At this year’s annual General Assembly gathering, Iranian officials have seized the moment to air their growing complaints of American inaction with respect to the nuclear deal, known as the Joint Comprehensive Plan of Action (JCPOA). It is now some eight months since the JCPOA went into its implementation phase and, by all indications, this has been a lop-sided process, with firm Iranian compliance and serious evidence of non-compliance by the US.
No surprise then that both President Hassan Rouhani and foreign minister Javad Zarif have used the occasion of their UN trip to lash out at the US for its lack “any serious effort” to implement the JCPOA, to paraphrase Zarif at his speech at the Council For Foreign Relations in New York. In his UN speech, Rouhani lambasted the US’s non-compliance and warned of the international backlash against the US if it chooses in the (near) future to disregard its obligations under an international agreement.
Clearly, Rouhani’s warning was a message to, among others, the Republican presidential hopeful Donald Trump, who has promised to scrap the JCPOA once in the White House. Even Hillary Clinton, Trump’s Democratic rival, has been rather tepid in her support for the JCPOA, which has been under relentless Israeli criticism since it was inked last Summer. As a result, the prospects for the JCPOA do not seem to be particularly bright, despite flashes of optimism sparked by the news of commercial jets’ sales to Iran by Airbus and Boeing (yet to be finalized, given the Congressional opposition).
Intent on salvaging the JCPOA, the Iranian officials have met their negotiation counterparts in the “Iran six” nations on the sideline of the General Assembly summit, hoping to procure some meaningful concessions, particularly in the realm of banking and Iran’s access to the global financial institutions. In light of the robust “primary Iran sanctions” still in place in US legislation, it is unlikely to see any major breakthrough — that requires significant legislative initiatives in US Congress to lift the existing Iran sanctions. Instead, over the past year or so, the US Congress has gone the opposite direction, paving the way for successful law suits against Iran by victims of terrorism, an issue condemned by Rouhani in his UN speech.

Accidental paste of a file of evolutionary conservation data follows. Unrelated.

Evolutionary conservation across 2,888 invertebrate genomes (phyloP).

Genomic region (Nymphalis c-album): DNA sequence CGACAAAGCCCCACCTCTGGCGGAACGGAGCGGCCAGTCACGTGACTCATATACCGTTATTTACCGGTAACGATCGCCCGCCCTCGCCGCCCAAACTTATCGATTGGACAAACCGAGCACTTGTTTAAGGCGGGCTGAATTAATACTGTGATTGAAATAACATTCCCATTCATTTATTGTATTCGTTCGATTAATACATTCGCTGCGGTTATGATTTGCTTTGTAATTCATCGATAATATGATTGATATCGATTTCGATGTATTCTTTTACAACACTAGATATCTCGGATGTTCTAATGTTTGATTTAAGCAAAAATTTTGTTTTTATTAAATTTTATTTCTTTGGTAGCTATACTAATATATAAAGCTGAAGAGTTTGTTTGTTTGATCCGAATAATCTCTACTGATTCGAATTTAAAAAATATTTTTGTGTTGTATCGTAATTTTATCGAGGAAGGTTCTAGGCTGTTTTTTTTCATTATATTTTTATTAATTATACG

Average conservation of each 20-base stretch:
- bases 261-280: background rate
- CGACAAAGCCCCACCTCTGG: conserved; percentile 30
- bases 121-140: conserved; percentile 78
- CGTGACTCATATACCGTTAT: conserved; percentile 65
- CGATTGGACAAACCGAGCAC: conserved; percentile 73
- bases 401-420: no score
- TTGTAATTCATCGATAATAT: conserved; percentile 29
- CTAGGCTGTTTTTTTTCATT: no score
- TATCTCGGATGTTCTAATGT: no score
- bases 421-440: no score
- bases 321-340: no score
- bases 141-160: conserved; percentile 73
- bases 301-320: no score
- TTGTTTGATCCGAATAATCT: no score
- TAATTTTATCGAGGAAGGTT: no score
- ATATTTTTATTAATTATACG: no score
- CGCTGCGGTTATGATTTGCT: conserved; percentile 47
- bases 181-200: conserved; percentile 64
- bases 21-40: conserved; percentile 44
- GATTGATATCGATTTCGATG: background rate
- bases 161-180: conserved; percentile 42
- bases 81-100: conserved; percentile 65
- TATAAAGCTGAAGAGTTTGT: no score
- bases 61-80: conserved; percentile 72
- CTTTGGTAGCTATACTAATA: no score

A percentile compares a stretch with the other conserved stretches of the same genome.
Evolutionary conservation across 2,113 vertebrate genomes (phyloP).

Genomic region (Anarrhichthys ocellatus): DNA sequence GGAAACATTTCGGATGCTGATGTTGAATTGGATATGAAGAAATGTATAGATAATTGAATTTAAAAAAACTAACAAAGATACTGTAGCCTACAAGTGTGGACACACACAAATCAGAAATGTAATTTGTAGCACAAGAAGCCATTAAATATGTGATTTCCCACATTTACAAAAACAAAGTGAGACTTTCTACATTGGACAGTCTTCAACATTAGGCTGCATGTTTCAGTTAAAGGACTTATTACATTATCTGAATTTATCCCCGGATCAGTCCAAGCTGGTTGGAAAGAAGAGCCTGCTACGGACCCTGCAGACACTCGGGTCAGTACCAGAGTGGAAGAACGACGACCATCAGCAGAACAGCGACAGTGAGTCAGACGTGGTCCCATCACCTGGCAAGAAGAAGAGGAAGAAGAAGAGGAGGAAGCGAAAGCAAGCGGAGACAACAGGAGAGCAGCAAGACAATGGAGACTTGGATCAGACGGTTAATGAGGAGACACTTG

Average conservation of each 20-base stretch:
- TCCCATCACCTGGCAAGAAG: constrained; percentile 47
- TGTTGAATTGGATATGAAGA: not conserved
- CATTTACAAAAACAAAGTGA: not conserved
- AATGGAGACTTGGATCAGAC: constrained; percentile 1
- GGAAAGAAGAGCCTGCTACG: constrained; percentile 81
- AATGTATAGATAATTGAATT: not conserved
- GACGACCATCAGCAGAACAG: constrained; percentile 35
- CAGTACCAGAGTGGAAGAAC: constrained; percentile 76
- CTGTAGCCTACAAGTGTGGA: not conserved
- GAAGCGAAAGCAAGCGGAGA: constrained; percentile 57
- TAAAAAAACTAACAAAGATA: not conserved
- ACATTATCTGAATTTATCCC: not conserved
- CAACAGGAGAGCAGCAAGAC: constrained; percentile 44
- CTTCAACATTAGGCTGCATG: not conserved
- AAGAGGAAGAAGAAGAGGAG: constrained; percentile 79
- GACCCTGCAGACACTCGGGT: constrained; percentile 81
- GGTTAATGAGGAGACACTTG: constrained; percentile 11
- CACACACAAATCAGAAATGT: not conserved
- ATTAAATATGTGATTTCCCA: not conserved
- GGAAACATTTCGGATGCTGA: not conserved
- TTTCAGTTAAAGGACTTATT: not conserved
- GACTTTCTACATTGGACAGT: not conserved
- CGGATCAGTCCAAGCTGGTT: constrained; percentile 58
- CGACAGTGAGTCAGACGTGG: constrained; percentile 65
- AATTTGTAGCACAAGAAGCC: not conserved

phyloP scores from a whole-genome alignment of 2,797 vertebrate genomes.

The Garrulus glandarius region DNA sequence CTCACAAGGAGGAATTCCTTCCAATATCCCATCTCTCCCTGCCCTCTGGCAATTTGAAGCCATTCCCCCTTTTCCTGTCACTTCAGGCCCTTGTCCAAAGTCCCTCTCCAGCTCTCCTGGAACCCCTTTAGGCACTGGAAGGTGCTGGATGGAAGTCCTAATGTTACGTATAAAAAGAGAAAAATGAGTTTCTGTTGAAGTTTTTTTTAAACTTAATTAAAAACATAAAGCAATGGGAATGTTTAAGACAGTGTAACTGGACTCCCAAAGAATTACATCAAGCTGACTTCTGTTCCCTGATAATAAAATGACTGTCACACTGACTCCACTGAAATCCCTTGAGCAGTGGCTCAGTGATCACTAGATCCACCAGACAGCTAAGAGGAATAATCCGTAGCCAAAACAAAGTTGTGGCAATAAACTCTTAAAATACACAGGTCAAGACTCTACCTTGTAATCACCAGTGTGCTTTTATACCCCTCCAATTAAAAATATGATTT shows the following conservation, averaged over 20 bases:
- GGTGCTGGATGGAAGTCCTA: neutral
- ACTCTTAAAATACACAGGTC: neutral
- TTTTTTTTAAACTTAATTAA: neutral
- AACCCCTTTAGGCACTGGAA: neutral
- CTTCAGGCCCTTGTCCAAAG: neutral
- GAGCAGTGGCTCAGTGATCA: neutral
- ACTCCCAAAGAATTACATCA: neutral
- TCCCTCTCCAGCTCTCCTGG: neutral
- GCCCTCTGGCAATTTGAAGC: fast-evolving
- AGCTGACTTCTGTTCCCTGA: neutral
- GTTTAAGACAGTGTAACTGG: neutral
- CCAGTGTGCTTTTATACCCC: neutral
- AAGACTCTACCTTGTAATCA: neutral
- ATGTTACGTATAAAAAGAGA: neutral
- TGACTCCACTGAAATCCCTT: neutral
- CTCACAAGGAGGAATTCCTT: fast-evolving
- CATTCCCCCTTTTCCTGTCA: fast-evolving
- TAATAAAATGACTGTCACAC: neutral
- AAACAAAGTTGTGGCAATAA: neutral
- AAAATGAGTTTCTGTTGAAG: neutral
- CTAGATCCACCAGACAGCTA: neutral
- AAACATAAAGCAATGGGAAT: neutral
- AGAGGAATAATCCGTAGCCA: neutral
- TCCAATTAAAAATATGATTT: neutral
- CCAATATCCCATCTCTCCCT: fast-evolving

Chances are, however, that Washington does not altogether ignore Iran’s loud complaint and the Obama administration will wake up from its slumber and try to salvage its legacy of the nuclear deal with Iran by taking some concrete proactive actions. Certainly, US Secretary of State John Kerry’s praise of Iran’s full compliance with the JCPOA in his presentation at the UN Security Council was meant to send a positive signal to Iran by the outgoing Obama administration, which is at the same time cozying to Israel’s Prime Minister Benjamin Netanyahu, after a period of open rift over Iran. The problem, however, is that Kerry does not seem to always reflect the dominant thinking in the White House, nor is there any serious evidence yet that the Americans are determined to fully address Iran’s complaints. Only time will tell the latter.
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